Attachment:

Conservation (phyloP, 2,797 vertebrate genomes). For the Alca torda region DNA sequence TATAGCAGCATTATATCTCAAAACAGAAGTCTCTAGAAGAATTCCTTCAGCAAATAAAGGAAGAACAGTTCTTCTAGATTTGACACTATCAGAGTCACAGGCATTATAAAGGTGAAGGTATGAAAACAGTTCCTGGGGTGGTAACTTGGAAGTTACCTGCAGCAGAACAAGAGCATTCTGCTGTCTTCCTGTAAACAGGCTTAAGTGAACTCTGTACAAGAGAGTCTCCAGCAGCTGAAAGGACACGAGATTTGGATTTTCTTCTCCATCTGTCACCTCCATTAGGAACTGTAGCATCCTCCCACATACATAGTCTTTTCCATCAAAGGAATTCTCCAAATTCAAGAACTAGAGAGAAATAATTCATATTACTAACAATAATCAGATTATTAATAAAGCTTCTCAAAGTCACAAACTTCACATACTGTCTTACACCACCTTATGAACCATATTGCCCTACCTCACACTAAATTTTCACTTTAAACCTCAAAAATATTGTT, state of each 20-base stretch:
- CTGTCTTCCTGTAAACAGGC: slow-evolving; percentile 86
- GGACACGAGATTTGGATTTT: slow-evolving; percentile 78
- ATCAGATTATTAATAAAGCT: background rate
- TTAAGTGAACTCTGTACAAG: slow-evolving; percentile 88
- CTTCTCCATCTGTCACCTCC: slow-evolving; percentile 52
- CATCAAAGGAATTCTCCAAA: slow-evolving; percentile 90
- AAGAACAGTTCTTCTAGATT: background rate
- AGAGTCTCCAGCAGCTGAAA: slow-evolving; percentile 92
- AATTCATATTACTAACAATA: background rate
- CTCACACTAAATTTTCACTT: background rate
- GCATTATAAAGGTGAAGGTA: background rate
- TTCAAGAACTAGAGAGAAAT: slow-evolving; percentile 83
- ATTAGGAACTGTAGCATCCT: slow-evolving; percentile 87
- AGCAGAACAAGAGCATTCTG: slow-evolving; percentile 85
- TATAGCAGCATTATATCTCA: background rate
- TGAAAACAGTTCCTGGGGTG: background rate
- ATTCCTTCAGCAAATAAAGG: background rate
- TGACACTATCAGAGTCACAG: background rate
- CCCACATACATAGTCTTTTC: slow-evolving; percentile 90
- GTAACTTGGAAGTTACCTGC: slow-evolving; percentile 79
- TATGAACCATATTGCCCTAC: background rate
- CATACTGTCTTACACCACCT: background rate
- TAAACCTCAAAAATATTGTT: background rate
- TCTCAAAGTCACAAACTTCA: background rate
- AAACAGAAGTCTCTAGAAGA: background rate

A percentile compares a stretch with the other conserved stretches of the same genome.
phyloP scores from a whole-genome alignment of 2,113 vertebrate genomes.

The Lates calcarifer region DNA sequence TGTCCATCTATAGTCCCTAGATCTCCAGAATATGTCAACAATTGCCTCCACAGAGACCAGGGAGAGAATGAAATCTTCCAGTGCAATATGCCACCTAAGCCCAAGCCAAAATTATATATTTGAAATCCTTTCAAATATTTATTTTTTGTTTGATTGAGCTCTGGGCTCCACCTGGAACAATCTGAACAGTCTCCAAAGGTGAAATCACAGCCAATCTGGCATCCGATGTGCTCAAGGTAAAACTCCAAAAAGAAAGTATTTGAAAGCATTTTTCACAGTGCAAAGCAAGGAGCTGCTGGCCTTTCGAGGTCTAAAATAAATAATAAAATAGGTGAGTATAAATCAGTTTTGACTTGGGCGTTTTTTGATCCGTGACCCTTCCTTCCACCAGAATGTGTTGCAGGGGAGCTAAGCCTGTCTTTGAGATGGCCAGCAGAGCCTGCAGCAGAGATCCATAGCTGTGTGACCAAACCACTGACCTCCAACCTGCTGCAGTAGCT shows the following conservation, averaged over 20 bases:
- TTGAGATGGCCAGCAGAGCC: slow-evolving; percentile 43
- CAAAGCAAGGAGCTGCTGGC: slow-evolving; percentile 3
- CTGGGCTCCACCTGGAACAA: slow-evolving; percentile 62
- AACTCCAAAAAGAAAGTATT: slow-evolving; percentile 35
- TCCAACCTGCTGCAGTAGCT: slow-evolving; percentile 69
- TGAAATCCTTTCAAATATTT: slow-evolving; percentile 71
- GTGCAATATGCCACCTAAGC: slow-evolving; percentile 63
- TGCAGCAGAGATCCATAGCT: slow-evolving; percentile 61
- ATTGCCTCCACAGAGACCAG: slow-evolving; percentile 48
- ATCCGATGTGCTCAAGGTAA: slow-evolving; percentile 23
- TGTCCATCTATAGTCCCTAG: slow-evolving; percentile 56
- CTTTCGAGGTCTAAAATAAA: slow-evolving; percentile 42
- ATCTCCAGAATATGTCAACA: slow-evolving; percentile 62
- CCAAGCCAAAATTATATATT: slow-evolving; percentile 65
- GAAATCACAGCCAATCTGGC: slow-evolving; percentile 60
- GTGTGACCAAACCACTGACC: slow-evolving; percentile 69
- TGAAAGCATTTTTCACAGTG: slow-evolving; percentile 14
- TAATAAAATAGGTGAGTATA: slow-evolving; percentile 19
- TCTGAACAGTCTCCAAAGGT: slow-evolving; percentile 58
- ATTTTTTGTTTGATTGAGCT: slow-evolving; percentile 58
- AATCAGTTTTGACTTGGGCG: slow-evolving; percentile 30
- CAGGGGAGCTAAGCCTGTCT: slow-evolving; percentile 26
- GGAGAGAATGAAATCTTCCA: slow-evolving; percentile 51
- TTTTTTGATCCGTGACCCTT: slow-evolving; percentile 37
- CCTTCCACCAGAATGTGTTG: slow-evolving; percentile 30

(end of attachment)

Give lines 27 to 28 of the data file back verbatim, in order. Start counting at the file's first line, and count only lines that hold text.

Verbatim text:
A percentile compares a stretch with the other conserved stretches of the same genome.
phyloP scores from a whole-genome alignment of 2,113 vertebrate genomes.